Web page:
A week ago they had a reunion of Brigham Young University's all-time great quarterbacks and my question is: Where in the heck — as they might phrase it in Provo — was Gary Sheide?
Back in 1988, I wrote a book called "And They Came to Pass," about BYU's all-time great quarterbacks and Gary Sheide was the first chapter.
Then came chapters on Gifford Nielsen, Marc Wilson, Jim McMahon, Steve Young and Robbie Bosco, all of whom were at the big QB love-in last weekend, as was Virgil Carter, who came along before the book, and Ty Detmer and Steve Sarkisian, who came after.
All eight deserved to be there, no question about that, but as I verified in researching the book, and as any follower of BYU football through the dank, dark dustbowl years knows, if Gary Sheide hadn't come along when he did, it's possible Virgil Carter would have been standing there at halftime last Saturday all by his lonesome.
Sheide was the first starting quarterback in the grand passing experiment that LaVell Edwards unveiled in his second season as head coach in 1973. It was a desperation move by the program, the equivalent of a Hail Mary. BYU was awful in football and with rare exceptions — such as in 1966, when Carter played and the school won its one and only conference championship since it started fielding football teams in 1922 — had always been awful.
Sheide was the guinea pig in Edwards' pass-first, pass-crazy offense. Nobody knew if it would work. He was like the first guy they pushed out into the ocean and said, let us know if you fall off the edge or if it really is round.
Sheide made it work. He completed more passes in two years than any BYU quarterback ever had in three. The short passes in the flat, the dump-offs to the running backs, finding the seams in the zones — he showed that it could all be successful. If not for him proving the formula, Edwards' career might have lasted 29 weeks instead of 29 years. BYU might never have turned into Quarterback U.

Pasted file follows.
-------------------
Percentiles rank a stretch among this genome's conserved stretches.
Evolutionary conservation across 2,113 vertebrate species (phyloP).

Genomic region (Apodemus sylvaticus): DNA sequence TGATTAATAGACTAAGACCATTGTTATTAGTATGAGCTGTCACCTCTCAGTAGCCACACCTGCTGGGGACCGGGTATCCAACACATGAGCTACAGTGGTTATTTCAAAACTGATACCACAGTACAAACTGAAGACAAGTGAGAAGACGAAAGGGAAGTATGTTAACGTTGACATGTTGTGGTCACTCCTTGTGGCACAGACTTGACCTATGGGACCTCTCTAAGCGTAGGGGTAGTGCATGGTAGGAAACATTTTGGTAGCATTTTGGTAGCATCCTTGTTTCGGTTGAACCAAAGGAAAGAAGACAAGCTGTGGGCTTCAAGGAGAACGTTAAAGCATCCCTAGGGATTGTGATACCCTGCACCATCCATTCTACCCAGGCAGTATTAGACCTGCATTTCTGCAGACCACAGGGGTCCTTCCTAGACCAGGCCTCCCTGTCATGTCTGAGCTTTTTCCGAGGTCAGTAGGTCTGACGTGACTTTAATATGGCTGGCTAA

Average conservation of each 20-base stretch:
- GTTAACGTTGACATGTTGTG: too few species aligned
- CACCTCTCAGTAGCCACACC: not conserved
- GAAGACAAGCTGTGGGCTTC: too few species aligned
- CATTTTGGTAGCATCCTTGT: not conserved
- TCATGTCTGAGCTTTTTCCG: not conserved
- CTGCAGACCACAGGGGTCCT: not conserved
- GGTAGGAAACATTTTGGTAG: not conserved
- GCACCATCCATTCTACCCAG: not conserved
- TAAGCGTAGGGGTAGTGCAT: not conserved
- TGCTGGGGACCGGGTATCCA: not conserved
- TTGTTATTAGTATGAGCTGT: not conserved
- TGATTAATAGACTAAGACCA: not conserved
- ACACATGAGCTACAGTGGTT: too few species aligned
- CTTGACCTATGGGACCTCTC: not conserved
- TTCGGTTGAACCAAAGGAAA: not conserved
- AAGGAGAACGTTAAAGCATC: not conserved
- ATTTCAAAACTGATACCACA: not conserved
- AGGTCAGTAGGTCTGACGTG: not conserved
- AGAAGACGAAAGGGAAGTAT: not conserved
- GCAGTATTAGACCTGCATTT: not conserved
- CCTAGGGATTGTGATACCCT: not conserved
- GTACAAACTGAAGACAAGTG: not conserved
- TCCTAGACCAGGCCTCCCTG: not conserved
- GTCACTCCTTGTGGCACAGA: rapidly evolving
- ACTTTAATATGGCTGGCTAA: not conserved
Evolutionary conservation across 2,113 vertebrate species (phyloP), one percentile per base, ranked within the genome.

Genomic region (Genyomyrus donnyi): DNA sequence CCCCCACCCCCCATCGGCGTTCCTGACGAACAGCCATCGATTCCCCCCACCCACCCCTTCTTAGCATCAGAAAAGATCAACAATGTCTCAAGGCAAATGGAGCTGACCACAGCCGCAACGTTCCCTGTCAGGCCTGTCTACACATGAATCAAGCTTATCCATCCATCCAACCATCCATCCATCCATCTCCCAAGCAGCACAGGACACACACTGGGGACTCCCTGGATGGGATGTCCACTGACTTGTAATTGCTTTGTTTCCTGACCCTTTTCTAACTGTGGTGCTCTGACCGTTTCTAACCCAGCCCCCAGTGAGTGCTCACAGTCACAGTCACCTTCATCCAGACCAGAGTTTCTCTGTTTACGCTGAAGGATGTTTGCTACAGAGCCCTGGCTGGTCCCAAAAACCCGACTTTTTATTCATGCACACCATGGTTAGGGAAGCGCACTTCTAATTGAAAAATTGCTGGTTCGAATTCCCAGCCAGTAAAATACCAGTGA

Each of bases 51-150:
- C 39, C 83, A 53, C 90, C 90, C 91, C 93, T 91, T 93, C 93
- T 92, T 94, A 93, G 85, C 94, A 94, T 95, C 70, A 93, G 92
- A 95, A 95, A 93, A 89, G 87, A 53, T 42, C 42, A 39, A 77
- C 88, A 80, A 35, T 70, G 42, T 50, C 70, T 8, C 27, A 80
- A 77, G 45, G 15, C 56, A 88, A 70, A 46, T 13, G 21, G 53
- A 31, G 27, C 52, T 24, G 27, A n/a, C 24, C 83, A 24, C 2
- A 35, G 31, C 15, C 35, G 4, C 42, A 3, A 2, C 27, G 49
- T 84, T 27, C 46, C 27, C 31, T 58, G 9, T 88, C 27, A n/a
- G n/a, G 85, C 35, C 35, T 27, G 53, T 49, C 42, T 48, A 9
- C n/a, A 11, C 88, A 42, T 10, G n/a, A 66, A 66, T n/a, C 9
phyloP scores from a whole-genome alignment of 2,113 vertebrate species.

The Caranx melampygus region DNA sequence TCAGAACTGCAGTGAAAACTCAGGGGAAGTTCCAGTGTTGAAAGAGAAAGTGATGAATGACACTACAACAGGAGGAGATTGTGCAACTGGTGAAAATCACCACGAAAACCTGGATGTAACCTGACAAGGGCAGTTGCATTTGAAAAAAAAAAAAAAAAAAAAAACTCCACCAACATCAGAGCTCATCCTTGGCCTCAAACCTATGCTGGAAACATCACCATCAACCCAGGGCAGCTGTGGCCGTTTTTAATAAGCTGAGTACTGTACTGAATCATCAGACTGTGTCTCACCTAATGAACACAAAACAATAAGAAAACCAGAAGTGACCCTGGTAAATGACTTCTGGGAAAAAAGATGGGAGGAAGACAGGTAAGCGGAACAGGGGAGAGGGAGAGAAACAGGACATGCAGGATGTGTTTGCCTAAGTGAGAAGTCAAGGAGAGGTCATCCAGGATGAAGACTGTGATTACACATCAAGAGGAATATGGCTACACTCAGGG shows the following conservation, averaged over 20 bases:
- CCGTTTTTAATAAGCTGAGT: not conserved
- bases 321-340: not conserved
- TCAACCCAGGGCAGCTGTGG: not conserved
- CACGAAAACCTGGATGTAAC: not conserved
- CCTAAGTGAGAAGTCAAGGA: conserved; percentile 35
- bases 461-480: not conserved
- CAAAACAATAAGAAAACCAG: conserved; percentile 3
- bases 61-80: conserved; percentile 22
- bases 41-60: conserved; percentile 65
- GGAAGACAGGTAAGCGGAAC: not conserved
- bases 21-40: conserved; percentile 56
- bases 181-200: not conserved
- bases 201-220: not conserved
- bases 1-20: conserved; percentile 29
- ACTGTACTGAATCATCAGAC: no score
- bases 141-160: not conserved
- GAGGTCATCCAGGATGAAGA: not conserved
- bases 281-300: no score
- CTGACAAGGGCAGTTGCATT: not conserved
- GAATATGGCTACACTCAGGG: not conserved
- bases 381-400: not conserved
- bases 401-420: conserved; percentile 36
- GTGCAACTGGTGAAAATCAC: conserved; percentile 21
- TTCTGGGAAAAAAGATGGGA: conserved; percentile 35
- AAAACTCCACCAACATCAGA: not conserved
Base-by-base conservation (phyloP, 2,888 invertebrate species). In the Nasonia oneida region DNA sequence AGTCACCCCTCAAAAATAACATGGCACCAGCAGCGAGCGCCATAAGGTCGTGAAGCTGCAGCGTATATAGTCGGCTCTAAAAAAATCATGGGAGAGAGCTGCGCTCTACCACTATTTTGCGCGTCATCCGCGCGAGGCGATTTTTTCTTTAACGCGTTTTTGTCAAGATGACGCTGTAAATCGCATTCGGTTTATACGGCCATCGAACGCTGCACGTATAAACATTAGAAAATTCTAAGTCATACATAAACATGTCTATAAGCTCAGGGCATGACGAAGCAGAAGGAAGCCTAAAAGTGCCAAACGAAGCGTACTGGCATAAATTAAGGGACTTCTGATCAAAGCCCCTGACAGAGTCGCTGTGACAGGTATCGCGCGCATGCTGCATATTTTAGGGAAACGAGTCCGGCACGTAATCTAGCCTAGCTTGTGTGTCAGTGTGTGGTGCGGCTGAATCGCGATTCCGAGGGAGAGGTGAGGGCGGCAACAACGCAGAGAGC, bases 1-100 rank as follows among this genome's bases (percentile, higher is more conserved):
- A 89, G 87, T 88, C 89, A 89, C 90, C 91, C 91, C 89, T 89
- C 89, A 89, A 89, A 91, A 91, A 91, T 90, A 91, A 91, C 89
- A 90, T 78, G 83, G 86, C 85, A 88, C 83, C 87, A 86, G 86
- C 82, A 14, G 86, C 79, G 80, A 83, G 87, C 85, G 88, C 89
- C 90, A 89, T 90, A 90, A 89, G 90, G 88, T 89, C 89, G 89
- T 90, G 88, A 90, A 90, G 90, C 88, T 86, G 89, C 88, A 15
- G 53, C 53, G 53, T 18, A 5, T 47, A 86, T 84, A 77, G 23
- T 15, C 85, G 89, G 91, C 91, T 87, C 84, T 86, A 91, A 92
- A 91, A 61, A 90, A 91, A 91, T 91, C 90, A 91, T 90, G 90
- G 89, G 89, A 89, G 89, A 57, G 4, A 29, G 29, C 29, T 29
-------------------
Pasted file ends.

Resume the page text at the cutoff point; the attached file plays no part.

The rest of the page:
So why wasn't Sheide invited back as one of the all-time great Cougar quarterbacks?
I called Gifford Nielsen, who first came up with the idea of a Y. quarterback reunion. Giff passed the buck to the BYU athletic department, who had taken his reunion idea and transformed it into a million-dollar scholarship drive. The school was in charge of designating what constituted an all-time great, said Nielsen.
Senior Associate Athletics Director Brian Santiago explained that the elite list was restricted to those who achieved All-American status and according to research by the BYU sports information office, Sheide didn't qualify.
But Sheide did achieve All-American status. He was named honorable mention All-American by United Press International in 1974, his senior season. He was not a first-team selection, but then neither was Carter, Bosco or Sarkisian.
More significantly, Sheide capped his senior season by winning the 1974 Sammy Baugh Trophy, a national award that began in 1951 and goes annually to the best passer in the country. He was the first BYU quarterback to win it, establishing a tradition followed by Wilson, McMahon, Young, Bosco, Detmer and Sarkisian (although not by Nielsen).
In the 1974 Heisman Trophy balloting, Sheide finished 8th and received 12 first-place votes — the highest BYU placement in history to that point and two spots ahead of Steve Bartkowski, the Cal quarterback who was first-team on the UPI All-American list.
Sheide was the Western Athletic Conference MVP that year, when his passing led BYU to the conference championship, a No. 15 national ranking and the school's first bowl invitation ever. Before Sheide, the Cougars had played football for half a century and had never been in a bowl game. Since Sheide, they've played in 27 bowl games in 35 years.
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